Ideally, in a production system, everything works perfectly. Services never mysteriously crash, free memory is constantly available, and CPU load rarely spikes above 50%. Unfortunately, this is not always the case.
Recently, a client was having issues with their site going down, consistently. They knew it was due to the redis service stopping, but didn't know how to fix it. As a result, one person was perpetually on call, waiting for the site to go down, to run a simple
sudo service redis restart.
While it won't fix all of your problems, monit will buy you time, and your sysadmins sleep.
# First, install the EPEL repository wget http://dl.fedoraproject.org/pub/epel/6/x86_64/epel-release-6-8.noarch.rpm wget http://rpms.famillecollet.com/enterprise/remi-release-6.rpm sudo rpm -Uvh remi-release-6*.rpm epel-release-6*.rpm sudo yum install monit
sudo apt-get install monit
This process creates a configuration file, and adds the command
monit to the path.
Monit config files are located in different places depending on the system. Ubuntu's config file is located at
/etc/monit/monitrc, whereas CentOS uses
Monit config files follow a simple structure, of the form
check process $processName with pidfile $pidfilePath start program = $commandToStart stop program = $commandToStop if failed host localhost port $portNumber then restart $timeoutConditions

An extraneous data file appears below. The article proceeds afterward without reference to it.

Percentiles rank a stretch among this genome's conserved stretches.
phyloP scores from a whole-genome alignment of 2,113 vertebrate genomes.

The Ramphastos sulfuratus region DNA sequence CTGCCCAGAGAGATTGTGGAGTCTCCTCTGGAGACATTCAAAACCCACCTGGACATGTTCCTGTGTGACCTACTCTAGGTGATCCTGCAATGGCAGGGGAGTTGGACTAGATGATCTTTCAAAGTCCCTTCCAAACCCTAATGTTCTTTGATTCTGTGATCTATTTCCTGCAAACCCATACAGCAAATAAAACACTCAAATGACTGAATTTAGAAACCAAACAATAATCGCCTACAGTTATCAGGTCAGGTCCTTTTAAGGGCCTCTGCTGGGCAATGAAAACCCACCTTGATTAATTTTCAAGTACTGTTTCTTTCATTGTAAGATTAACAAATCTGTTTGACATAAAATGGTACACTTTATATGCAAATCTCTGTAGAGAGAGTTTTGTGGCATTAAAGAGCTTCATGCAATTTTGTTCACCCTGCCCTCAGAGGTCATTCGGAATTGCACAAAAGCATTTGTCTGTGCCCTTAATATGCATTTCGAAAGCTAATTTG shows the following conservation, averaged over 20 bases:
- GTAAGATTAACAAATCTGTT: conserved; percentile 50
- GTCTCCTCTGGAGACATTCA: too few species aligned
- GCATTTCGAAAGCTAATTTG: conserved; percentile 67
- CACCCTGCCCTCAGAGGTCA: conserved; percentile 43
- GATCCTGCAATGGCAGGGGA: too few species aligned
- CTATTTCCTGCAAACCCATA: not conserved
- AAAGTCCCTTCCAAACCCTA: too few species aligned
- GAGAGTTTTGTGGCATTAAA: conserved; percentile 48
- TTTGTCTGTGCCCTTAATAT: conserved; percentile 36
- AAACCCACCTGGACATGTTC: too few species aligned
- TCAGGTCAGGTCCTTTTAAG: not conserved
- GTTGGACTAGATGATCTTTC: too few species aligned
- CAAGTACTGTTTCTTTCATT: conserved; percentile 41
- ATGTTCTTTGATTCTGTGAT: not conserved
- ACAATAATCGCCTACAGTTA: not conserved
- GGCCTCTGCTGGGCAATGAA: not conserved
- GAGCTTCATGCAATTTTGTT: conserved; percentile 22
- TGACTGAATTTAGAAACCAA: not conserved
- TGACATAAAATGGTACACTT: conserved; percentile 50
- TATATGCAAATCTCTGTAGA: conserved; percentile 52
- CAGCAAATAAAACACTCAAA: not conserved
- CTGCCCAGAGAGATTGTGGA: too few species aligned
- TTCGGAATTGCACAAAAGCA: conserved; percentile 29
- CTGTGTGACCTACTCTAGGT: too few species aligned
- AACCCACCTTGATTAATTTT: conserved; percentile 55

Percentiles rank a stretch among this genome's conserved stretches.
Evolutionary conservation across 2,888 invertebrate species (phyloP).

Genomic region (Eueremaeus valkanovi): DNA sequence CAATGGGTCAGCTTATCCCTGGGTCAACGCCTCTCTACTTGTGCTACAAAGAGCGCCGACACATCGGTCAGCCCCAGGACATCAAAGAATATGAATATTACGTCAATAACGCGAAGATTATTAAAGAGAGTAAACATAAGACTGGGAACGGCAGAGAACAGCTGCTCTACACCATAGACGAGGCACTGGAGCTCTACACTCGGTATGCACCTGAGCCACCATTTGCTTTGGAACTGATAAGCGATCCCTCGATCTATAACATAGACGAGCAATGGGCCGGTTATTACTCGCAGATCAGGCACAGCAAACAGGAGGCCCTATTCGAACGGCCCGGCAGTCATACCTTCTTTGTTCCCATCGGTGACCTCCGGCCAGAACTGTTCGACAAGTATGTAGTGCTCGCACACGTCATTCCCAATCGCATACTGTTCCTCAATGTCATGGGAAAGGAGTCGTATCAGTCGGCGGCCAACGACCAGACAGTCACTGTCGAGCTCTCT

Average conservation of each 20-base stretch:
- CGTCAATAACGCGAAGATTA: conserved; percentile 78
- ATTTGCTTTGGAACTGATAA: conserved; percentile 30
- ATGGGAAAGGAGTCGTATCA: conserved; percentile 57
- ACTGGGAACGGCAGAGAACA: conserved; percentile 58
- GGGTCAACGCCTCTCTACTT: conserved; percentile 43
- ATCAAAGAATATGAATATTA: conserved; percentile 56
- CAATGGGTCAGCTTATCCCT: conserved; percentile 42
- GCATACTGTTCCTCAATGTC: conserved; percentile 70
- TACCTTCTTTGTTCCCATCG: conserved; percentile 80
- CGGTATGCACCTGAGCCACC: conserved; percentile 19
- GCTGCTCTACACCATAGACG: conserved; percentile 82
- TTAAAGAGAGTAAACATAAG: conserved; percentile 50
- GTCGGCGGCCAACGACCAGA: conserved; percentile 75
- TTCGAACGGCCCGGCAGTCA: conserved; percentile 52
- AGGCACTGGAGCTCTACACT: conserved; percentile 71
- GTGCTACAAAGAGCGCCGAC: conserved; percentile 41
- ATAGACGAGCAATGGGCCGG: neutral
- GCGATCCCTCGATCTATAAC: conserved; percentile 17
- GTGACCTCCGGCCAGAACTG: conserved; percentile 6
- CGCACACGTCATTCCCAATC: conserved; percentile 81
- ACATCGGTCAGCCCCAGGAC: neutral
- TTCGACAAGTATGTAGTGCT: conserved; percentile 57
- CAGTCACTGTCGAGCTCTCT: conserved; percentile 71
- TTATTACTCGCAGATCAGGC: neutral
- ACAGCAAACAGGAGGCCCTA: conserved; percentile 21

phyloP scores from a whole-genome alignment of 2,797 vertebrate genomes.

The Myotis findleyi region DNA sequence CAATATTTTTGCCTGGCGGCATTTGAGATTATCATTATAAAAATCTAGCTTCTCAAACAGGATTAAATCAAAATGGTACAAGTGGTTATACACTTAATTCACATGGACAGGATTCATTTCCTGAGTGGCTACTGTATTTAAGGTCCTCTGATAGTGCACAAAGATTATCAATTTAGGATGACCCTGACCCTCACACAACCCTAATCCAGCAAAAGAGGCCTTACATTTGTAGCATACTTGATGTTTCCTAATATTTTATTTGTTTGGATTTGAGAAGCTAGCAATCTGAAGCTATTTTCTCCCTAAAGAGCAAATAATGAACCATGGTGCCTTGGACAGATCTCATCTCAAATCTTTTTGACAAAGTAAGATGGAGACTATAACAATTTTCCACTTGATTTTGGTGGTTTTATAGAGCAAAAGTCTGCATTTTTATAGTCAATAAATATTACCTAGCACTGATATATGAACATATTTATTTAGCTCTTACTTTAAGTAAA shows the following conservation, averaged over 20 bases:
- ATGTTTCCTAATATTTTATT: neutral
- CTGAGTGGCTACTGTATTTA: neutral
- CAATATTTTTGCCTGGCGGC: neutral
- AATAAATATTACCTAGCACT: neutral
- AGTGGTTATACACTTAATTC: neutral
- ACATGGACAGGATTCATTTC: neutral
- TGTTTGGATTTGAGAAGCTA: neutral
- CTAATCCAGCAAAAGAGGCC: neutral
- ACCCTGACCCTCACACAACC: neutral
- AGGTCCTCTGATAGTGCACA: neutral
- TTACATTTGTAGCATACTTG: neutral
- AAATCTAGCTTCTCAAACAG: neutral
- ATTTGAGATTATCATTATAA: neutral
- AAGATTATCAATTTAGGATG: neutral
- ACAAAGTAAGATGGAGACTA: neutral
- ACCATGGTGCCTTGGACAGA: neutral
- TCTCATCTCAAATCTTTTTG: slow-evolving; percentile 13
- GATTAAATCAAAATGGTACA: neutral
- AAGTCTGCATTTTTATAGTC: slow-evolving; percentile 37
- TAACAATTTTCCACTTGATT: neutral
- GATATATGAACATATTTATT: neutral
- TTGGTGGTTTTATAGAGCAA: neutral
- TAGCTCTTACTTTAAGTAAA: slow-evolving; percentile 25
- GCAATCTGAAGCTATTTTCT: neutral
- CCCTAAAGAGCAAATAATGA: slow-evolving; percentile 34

As an example, below is how we have configured monit to watch redis on a CentOS box that was having memory issues, causing redis to force quit.
check process redis-server with pidfile /var/run/redis/redis.pid start program = "/etc/init.d/redis start" stop program = "/etc/init.d/redis stop" if failed host localhost port 6379 then restart if 5 restarts within 5 cycles then timeout
In general, monit is a good tool to have in place. Though hopefully it is rarely needed, it prevents issues where someone is called at 3am in order to run a simple command, due to a service crash.
Kevin is a Senior Software Engineer, and the primary math nerd. After brief stints in physics and academic math, he realized the creation of things was just as important as the theory, and became a full time programmer. Possessing a hodge podge of tools for any job, he particularly enjoys Clojure, Elixir, Kotlin, and pretty much every data store in existence.
If you ever want to math out, Kevin would love to talk about cryptography, algebra, graph theory, or number theory. In his spare time, his preferences and hobbies tend to change with the moon, but generally board games, RPGs, and some form of creation lie at the heart of them all.